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How do we introduce a new dog to another dog?

When l see people trying to introduce a dog to another dog for the first time, l often see them trying so hard to see the two dogs play like they have known each other for years. I want you to imagine this scenario: You just move to a new neighborhood. You don’t know anyone. Your next door neighbor rang your doorbell to introduce themselves. You open the door with your children, trying to act polite, getting ready to smile and shake hands; yet, the first thing that happens once you open the door is a big boy rushing through the door screaming and pushing your little girl on the ground, “lets play! Come on! What are you waiting for? Come on! Let’s have some FUN!”. He tries to pin your girl down, he tries to hug her, he tries to wrestle with her, he will not stop chasing her when she backs away. You were expecting a hand shake, may be a few nice polite exchanges, perhaps a gift... But you are getting a very in-your-face “let’s party” type of greeting that is usually only found between people who have known each other for a while. You are shocked. Your girl is scared. And your neighbor asks you innocently, “What? Aren’t your daughter friendly?” How would you feel? What would you do? This is what l see all the time when pet owners try to introduce two new dogs to each other for the first time. They think “success” is when the dogs wrestle and chase each other like they have been friends for years. They think it is a failure if their dogs do not want to play. They think something is wrong. They will look disappointed. They will try to “encourage” their dogs to say hi to their “new friend”. They are looking at this scenario from a human perspective, which is largely based on what we see in dog parks and movies. If you look at it from the dog’s perspective, you will see a very different picture. In the animal world, invasion of personal space is rude and inappropriate. When dogs meet each other for the first time, there are social rituals properly socialized dogs follow. If one dog is acting like a crazy hyper boy and the other dog is expecting a brief exchange of names and a “nice to meet you!”, it can creat a lot of awkwardness and stress. If you are the owner of the dog who does not want this “let’s party right now” approach from another dog, you need to step in and protect your dog. If you have a dog who does not know how to approach another dog politely, you need to teach your dog some proper manner. The goal of dog introduction is not horse play; it should be acceptance. Acceptance is not necessarily about acting like crazy. Acceptance can be just two dogs relaxing next to each other, two dogs respecting each other’s space and acting respectfully next to each other. If your dog is like the little girl who did not appreciate being pinned to the ground by a big boy she didn’t even know the name of, and this happens to her all the time, she will feel really stressed whenever someone rings the door bell. “O no! I don’t want to meet them!” The only way the girl will feel better is if the mother stops the big boy before he has a chance to tackle the girl. As advocate of our dogs, we need to stop rude dogs from stressing out our dogs with their inappropriate behaviour, or else, our dogs can become anxious, reactive, and aggressive. That is something we should watch out for when we introduce a new dog to our dog. The goal is not to see them horse play, but to creat a positive first impression for both parties. That is why going to a dog park to meet other dogs can be a very bad idea. Your dog can learn rude greeting behaviour from other dogs - who act like the big boy in the example - and think it is the proper way to greet. Your dog can feel uncomfortable and stressed and learn to growl, bark, and air snap at the other dog because you are not doing anything to keep the rude dogs away from your dog. And your dog will learn to think that seeing another dog means instant “let’s PARTY” regardless of what the other dog may want to do. What your dog will not learn in this “let’s PARTY” setting - which is ironically what all well socialized dogs know - is how to greet politely with a handshake without intruding. It is not a good idea to put a dog in a “let’s PARTY NOW” mindset all day long. It is not natural nor comfortable for any dog to be constantly stimulated. If we expect dogs to always go crazy once they see another dog, we are conditioning them to default to instant over stimulation and we are teaching them to always act impulsively - just like that crazy big boy. That is why horse play is never my goal when l introduce two dogs for the first time. My goal is not for my dog to ever feel like that little girl or to act that that big boy; l aim for acceptance through display of proper social manner. It could result in play, but it is not necessary. Whether they play or not is not my measure of success; my focus is on whether they feel comfortable and accept each other. Thank you.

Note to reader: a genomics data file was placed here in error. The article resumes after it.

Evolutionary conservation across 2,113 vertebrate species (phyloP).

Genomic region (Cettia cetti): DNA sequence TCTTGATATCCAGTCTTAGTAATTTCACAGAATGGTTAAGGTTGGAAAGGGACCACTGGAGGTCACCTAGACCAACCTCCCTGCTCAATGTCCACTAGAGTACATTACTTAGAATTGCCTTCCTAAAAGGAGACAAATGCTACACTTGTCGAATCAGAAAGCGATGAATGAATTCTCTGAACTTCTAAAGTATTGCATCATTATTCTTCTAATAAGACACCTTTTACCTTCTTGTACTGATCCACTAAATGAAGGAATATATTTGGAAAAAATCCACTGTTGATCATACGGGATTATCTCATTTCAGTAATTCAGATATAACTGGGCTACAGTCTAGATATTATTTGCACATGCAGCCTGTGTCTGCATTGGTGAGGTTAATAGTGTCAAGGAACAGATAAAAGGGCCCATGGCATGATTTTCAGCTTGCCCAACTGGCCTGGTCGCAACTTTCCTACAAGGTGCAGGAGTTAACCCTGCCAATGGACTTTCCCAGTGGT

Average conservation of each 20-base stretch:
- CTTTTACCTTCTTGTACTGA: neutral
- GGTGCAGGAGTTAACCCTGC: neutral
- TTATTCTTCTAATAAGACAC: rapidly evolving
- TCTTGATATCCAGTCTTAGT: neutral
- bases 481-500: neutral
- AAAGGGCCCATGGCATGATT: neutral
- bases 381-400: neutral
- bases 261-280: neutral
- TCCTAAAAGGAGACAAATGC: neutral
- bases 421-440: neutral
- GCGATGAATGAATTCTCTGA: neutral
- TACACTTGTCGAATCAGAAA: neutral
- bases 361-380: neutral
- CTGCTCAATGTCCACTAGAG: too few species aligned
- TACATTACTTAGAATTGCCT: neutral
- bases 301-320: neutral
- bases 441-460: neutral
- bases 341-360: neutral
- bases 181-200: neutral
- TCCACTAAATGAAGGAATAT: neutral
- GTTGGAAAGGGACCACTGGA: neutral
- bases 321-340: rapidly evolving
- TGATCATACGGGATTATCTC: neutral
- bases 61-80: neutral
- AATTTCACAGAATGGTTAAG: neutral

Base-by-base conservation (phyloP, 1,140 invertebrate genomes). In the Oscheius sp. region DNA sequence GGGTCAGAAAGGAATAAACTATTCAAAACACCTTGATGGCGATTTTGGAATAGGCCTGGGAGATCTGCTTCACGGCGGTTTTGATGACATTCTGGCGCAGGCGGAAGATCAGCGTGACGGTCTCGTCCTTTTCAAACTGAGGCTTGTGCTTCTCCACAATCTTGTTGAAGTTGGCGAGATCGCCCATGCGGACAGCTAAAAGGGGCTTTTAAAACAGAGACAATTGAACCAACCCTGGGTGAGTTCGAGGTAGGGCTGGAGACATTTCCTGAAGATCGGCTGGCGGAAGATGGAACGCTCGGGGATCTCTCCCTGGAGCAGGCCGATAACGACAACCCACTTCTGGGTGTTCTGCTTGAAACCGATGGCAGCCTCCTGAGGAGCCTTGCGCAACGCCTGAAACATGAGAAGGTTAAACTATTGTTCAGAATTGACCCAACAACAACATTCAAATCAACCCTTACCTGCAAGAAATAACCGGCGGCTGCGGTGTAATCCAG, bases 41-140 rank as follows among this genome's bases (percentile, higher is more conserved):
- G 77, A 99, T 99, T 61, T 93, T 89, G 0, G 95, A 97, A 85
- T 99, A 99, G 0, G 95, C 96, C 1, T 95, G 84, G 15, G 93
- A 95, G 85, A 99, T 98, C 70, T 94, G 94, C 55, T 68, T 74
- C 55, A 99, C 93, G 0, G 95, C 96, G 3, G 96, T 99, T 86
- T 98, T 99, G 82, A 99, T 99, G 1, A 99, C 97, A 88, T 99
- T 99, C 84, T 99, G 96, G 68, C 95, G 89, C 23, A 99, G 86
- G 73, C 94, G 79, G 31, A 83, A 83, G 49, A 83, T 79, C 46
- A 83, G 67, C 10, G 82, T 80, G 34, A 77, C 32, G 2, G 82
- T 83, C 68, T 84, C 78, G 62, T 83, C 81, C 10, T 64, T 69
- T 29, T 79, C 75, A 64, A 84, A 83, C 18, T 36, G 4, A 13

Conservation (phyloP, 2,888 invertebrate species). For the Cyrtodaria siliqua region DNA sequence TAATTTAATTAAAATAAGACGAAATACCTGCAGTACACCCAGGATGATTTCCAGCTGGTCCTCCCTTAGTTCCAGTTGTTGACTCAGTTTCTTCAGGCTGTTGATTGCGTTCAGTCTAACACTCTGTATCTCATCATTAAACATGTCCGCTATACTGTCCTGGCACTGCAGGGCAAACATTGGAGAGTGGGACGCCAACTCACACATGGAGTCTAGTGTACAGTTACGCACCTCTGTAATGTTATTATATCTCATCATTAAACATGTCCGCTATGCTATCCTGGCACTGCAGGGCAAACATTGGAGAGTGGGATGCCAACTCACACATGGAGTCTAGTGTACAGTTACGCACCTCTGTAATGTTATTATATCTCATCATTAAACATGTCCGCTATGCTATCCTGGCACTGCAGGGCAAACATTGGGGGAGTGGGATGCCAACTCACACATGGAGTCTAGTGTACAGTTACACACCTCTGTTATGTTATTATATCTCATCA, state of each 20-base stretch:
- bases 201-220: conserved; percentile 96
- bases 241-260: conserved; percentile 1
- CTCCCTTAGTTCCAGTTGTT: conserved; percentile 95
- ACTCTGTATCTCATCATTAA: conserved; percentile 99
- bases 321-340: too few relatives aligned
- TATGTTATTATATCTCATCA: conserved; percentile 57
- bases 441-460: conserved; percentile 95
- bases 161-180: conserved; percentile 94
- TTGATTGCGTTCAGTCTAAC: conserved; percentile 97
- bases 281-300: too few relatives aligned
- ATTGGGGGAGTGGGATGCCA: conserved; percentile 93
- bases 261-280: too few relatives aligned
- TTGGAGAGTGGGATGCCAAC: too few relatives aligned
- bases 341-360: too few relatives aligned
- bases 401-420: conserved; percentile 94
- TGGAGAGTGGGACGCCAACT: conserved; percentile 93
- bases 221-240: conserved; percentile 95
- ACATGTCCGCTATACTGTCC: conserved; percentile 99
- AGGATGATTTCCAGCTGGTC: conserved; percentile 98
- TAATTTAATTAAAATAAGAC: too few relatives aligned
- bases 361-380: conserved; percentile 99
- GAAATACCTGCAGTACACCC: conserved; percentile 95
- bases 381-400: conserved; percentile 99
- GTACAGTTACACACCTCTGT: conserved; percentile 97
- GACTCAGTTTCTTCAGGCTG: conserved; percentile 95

Reactive Dog Training

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